Bill 108 - (Schedule 12) – the proposed More Homes, More Choice Act: Amendments to the Planning Act

ERO number
019-0016
Notice type
Act
Act
Planning Act, R.S.O. 1990
Posted by
Ministry of Municipal Affairs and Housing
Notice stage
Decision
Decision posted
Comment period
May 2, 2019 - June 1, 2019 (30 days) Closed
Last updated

This consultation was open from:
May 2, 2019
to June 1, 2019

Decision summary

The government has made changes to the Planning Act to help increase the supply of housing and streamline development approvals.

Decision details

Decision details

The More Homes, More Choice Act, 2019 was introduced on May 2, 2019 and received Royal Assent on June 6, 2019.

Once proclaimed, Schedule 12 of the Act makes changes to the land use planning and appeal system that are intended to:

  • Make municipal charges for community benefits infrastructure, like libraries and daycare facilities, more predictable
  • Make it easier to create additional residential units, such as above garages and in basements
  • Facilitate faster decisions by reducing planning decision timelines
  • Increase the certainty and predictability of the planning system and help build housing, including affordable housing, near transit
  • Allow the Local Planning Appeal Tribunal to make decisions based on the best planning outcome

All changes to the Planning Act, except for those related to community benefits charges, came into force on September 3, 2019, as specified by proclamation.

The More Homes, More Choice Act, 2019 also provides authority to make regulations under the Planning Act that set out rules for planning matters in process at the time of proclamation (i.e., transition).

The changes to the Planning Act and the related regulations are not expected to have a direct impact on the environment. While there may be indirect impacts as a result of land use planning decision-making processes, the legislation and regulations maintain existing environmental protections. Together, the changes are intended to increase housing options, boost housing supply and streamline development approvals, while continuing to safeguard health and safety, support a vibrant agricultural sector, and protect environmentally and culturally sensitive areas, including the Greenbelt.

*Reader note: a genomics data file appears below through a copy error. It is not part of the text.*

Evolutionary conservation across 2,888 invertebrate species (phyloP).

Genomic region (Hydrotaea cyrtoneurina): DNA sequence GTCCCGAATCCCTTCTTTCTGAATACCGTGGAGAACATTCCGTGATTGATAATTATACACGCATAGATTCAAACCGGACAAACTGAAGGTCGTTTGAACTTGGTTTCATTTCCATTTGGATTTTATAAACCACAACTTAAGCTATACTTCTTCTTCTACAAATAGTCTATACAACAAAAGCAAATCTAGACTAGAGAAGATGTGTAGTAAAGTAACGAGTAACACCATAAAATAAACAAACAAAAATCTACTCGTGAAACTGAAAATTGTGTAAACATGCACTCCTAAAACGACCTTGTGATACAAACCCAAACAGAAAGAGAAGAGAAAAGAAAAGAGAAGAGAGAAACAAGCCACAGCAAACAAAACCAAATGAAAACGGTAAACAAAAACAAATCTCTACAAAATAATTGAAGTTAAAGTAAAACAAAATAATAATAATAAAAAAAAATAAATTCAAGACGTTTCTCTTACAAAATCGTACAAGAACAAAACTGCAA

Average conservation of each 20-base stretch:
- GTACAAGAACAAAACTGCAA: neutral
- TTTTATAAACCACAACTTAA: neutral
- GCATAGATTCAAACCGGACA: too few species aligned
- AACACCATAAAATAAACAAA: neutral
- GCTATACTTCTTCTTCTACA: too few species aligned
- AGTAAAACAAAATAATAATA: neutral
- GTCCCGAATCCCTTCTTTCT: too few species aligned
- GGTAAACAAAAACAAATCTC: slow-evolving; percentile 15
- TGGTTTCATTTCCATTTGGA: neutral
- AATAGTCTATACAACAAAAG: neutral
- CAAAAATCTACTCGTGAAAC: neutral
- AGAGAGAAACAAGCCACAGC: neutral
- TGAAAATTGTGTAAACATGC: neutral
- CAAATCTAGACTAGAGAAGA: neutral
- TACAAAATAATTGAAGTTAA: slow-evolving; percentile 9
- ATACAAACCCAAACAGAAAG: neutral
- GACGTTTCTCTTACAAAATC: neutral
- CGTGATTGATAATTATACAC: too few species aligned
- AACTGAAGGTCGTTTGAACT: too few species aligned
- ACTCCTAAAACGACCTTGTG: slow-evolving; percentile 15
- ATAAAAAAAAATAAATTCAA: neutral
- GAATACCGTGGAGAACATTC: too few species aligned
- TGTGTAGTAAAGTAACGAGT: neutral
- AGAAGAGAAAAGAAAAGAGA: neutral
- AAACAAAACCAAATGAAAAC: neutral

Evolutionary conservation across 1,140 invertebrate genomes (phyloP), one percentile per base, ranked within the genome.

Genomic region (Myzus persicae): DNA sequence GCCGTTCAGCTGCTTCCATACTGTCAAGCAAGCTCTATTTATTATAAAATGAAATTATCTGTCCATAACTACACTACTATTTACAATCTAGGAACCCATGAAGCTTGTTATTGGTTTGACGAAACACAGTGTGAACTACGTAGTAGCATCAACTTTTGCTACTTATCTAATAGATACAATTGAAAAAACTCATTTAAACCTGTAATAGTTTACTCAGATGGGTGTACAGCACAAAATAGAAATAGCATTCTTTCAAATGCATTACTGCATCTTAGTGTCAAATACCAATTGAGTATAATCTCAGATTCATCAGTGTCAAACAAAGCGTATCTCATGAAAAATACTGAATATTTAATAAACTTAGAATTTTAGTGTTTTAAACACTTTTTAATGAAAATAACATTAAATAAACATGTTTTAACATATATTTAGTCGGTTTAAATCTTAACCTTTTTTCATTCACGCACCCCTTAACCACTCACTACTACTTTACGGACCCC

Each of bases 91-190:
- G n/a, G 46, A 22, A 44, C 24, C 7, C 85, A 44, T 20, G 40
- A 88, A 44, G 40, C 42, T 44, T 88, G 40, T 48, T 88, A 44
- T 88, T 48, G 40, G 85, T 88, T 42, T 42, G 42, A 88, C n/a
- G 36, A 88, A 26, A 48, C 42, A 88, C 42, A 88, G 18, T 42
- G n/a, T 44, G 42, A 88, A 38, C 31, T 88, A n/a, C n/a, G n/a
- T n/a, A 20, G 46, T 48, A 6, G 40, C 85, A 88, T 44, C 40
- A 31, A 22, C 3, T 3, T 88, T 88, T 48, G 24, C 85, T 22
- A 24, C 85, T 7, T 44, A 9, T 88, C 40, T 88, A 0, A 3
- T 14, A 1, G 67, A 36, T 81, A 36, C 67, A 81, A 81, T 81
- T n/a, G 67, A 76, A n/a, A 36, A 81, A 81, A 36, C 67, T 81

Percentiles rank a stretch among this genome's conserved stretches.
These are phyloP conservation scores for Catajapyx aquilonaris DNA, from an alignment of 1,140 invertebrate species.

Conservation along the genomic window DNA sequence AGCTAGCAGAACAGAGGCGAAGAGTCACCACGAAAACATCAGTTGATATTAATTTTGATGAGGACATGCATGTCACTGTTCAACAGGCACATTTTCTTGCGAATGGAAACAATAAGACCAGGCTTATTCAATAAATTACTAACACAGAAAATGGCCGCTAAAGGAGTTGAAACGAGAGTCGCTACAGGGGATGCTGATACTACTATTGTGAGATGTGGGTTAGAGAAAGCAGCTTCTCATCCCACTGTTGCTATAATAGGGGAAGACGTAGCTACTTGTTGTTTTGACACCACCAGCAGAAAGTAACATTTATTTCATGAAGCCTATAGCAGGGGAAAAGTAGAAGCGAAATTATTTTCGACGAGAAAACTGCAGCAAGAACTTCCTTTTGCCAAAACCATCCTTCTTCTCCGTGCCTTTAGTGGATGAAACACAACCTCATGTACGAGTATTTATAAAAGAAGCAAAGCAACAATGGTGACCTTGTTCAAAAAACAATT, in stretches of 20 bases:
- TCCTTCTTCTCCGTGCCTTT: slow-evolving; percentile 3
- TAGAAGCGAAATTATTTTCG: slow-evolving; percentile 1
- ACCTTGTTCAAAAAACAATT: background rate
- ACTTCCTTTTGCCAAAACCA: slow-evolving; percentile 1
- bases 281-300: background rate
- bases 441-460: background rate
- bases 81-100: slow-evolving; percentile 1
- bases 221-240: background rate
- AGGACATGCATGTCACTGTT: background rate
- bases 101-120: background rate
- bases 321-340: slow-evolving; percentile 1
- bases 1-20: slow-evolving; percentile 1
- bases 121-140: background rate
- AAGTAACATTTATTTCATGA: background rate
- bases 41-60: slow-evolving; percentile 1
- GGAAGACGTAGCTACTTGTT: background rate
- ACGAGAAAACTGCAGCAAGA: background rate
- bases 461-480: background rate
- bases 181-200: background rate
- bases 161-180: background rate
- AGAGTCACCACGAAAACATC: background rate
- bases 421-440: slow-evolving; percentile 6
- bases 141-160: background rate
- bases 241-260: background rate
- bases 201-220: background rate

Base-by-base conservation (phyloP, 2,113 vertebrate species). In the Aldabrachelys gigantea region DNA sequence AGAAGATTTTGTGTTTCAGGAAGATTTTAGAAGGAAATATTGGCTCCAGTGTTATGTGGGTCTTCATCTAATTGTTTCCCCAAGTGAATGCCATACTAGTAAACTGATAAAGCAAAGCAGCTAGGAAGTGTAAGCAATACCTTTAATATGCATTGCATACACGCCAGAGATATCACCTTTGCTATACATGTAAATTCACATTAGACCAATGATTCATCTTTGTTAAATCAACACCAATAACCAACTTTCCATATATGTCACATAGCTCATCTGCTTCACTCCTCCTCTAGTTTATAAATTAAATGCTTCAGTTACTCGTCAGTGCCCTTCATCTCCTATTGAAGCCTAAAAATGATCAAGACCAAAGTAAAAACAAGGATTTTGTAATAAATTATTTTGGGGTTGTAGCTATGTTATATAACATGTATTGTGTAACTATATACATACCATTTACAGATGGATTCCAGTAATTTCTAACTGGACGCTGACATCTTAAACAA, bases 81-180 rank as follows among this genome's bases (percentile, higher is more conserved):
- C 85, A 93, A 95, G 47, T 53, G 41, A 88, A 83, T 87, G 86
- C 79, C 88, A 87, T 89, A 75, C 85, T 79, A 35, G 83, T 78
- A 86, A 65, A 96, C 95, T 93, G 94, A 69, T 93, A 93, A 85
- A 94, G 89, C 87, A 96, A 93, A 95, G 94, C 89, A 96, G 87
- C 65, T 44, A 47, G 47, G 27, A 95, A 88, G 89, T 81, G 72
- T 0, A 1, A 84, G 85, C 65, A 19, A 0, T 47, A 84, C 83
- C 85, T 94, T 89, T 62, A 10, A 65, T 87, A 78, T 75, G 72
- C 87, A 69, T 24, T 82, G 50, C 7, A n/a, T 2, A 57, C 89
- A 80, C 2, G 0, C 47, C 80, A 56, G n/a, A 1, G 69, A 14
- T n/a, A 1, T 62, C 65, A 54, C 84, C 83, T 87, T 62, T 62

Comments received

Through the registry

305

By email

0

By mail

33
View comments submitted through the registry

Effects of consultation

Effects of consultation

The government received approximately 390 comments related to Schedule 12 of Bill 108. Of these, approximately 330 comments were submitted directly through this ERO notice or specifically referenced the ERO number for this proposal.

Submissions were made by members of the public, municipalities and a range of interested stakeholders, including community groups, development and professional sectors, and environment and resource-based sectors.

All comments and presentations made to the Standing Committee on Justice Policy were also considered.

Summary of Comments

There was general support for the government’s objective to address Ontario’s housing crisis by introducing measures to increase housing supply, improve affordability and streamline planning approvals. However, there were different perspectives on the best way to address this crisis.

Among other matters, the government heard support from some stakeholders for proposed changes that would:

  • Support a range and mix of housing options and boost housing supply by requiring municipalities to authorize an additional residential unit in both the primary dwelling and an ancillary building or structure;